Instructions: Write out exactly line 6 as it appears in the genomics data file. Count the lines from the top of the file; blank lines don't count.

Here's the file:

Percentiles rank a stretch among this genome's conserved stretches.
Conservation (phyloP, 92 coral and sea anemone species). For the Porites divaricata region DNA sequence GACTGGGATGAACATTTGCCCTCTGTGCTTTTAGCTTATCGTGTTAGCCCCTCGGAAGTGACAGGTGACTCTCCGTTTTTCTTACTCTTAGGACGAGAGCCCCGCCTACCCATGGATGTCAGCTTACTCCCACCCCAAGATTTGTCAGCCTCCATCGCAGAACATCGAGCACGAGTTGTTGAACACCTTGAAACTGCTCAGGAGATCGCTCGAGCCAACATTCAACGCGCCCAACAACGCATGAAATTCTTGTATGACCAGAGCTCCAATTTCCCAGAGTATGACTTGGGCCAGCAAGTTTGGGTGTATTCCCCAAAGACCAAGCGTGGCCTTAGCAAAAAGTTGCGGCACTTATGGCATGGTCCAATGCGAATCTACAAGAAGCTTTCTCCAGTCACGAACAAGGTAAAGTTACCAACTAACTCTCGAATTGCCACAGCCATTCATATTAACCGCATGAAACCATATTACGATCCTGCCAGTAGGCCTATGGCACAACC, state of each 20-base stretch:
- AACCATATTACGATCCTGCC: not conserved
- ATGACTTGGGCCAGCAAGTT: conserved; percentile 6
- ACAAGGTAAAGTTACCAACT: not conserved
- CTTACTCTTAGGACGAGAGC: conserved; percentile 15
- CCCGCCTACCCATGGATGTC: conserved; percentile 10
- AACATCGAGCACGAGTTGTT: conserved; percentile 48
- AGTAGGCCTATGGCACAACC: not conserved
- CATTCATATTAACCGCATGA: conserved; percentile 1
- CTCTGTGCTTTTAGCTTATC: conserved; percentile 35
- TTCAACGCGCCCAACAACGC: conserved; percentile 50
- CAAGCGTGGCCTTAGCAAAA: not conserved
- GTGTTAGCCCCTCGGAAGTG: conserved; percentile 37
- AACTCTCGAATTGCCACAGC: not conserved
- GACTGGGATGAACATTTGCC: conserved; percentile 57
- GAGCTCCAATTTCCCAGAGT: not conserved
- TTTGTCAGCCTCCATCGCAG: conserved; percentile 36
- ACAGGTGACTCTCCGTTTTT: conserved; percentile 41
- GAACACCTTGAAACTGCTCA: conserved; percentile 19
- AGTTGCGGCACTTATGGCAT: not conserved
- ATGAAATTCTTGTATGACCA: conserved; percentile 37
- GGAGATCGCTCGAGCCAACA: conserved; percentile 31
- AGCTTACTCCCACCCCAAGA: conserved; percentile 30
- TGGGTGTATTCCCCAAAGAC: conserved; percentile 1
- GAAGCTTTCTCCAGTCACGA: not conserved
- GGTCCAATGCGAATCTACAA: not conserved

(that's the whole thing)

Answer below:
- CTTACTCTTAGGACGAGAGC: conserved; percentile 15